Microsoft Wins Major Victory Against Zombie PC Networks

Dennis Faas's picture

Microsoft has convinced a judge to grant it legal ownership of 276 web domains previously used to control networks of infected PCs. It's the first time this has happened, and the company believes it could be used as a legal weapon.

The case involves a botnet, created from computers infected with the Waledeac worm. A botnet is short form for "robot network" -- or quite simply, a network of infected computers controlled by one or few individuals.

Botnet Sends 1.5 Billion Spam Email Messages Per Day

At one point an estimated 80,000 computers were under part of the botnet and were being used to send 1.5 billion spam emails every day, around one per cent of the global total.

Hackers (and spammers) commonly use the tactic of infecting PCs and sending spam messages in order to legitimize (and fool) Email Service Providers (ESPs). Before such a tactic was invented, spam emails typically came from only 1 source, making unsolicited messages easier to detect and refuse.

Legal Action Cuts Problem Domains Off

While Microsoft distributed tools to help remove threats such as the Waledac worm, it was legally restricted in what it could do to prevent infected computers from being controlled after the fact.

That changed earlier this year, when it began a case against the owners of the domains which issued instructions to the infected machines.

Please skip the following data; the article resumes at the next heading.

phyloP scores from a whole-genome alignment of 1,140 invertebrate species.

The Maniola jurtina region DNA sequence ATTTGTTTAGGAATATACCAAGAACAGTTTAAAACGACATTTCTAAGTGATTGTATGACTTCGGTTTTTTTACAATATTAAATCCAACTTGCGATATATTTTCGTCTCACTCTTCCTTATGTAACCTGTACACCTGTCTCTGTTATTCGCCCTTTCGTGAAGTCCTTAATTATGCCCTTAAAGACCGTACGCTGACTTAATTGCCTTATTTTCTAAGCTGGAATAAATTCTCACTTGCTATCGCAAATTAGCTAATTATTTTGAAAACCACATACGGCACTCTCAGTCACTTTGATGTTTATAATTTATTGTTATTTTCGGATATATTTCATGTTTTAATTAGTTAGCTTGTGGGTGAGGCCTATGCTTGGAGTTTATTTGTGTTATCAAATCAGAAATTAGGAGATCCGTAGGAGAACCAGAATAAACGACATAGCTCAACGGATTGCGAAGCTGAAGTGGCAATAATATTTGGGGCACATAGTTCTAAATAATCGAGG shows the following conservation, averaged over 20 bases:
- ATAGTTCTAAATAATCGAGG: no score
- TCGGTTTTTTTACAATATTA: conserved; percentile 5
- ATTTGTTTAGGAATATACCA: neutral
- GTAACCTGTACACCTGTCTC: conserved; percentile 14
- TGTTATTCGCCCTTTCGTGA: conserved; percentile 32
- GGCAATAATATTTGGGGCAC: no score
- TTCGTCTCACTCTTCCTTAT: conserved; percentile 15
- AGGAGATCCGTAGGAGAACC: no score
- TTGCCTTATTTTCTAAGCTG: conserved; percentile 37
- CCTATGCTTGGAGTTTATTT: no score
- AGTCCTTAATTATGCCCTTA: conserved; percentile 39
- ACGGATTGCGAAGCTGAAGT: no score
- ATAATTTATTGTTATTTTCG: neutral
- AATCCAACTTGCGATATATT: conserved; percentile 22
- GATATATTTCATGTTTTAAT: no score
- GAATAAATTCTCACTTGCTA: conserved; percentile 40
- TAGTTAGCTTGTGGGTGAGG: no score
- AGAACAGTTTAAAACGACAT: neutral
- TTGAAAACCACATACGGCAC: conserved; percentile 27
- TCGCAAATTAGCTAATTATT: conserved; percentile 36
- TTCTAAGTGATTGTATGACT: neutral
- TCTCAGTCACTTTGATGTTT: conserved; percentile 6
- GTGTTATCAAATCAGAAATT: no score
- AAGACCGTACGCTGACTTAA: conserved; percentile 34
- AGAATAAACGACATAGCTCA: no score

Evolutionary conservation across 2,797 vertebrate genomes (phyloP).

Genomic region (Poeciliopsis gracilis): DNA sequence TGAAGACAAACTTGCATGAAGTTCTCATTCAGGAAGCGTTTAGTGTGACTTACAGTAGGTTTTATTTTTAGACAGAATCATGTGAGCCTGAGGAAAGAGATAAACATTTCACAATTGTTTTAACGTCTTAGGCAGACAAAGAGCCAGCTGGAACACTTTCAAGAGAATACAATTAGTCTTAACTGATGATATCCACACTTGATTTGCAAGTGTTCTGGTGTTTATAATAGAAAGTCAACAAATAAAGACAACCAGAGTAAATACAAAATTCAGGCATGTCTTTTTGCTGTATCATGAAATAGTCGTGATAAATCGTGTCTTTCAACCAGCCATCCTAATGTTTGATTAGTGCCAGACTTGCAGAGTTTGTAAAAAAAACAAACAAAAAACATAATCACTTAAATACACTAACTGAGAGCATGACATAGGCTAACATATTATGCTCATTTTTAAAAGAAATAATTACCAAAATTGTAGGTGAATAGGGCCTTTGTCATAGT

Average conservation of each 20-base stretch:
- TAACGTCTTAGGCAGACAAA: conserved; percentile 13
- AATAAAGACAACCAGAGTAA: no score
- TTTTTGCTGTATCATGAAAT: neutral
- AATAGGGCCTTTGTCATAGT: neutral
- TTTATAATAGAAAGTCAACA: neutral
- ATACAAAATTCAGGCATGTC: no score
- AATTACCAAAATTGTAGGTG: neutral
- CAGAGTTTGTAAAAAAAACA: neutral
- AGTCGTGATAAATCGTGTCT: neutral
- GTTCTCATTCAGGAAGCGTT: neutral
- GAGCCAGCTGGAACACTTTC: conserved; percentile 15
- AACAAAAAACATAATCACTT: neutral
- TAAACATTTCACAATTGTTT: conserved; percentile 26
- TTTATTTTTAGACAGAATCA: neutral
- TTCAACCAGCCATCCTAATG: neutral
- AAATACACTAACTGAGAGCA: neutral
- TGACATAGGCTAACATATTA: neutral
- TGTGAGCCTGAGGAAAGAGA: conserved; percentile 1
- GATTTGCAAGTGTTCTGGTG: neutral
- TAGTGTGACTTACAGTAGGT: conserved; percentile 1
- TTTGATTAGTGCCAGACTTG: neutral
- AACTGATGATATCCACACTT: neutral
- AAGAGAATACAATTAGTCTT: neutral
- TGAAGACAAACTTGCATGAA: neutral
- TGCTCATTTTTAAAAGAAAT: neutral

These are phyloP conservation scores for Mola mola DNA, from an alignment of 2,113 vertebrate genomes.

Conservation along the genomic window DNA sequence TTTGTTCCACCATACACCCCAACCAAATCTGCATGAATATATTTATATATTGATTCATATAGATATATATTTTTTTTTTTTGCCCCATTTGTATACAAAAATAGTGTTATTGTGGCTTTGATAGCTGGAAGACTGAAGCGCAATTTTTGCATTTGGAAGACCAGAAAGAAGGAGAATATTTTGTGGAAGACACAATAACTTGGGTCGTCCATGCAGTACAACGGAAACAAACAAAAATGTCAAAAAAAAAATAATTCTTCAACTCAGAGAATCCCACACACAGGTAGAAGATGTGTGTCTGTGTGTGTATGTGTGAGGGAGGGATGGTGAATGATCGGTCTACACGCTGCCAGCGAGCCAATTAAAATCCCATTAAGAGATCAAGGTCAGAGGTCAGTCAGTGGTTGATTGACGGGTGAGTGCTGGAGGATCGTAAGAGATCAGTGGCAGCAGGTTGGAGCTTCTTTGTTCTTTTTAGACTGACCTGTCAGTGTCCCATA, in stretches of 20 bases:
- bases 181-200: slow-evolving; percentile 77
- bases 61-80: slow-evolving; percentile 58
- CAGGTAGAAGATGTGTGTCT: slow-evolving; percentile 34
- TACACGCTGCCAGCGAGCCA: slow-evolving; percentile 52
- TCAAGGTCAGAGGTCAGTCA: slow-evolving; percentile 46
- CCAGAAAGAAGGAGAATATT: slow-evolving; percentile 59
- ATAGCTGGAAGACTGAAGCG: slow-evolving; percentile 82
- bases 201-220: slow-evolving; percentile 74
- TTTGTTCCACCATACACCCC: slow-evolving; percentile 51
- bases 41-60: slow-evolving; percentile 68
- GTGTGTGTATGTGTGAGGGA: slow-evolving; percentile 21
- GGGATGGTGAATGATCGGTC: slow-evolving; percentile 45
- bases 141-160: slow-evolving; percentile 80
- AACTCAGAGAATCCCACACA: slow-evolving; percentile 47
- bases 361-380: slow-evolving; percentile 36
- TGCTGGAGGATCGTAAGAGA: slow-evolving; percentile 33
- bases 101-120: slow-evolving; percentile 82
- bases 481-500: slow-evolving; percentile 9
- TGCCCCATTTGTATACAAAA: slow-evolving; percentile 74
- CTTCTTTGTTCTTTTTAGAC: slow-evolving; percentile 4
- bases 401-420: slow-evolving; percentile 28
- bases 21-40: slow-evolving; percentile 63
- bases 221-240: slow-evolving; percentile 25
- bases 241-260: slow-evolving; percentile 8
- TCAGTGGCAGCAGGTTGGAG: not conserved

A court ruled in February that traffic to and from these domains should be cut, which effectively meant the website addresses no longer hooked up to the specific machines issuing command-and-control orders, thus leaving infected machines unable to make contact with their master.

In addition, Microsoft was able to take "ethical countermeasures to downgrade much of the remaining peer-to-peer command and control communication" with a clear conscience. (Source:

Microsoft Given Permanent Ownership of Botnet Domains

Although the owners of the domains didn't respond to the court action, they did respond in the form of an attempted cyber-attack on Microsoft lawyers and researchers. The company went back to court this week to argue that this proved the defendants were aware of the case but had chosen not to defend it.

On this basis, Microsoft requested that the court give it permanent ownership of the domains in order to prevent future use of the botnet. In what is being seen as an unusual ruling, the court has agreed to this forcible transfer of ownership.

The defendants will have 14 days to object and make their case; otherwise, the ruling will automatically take effect. Given the history of the case and the potential for individuals to face criminal charges, it seems a virtual lock that there won't be any objection. (Source:

Legal Technique To be Used Again

Microsoft has indicated that it will use this tactic again in the future. A senior company attorney, Richard Boscovich, says "It's open season on botnets. The hunting licenses have been handed out, and we're coming back for more." (Source:

One drawback is that the technique will only work for web domains that come under US jurisdiction, such as those ending in .com, .net and .org. Although that takes care of a large proportion of domains, it leaves plenty of country-specific domains where other tactics will be required.

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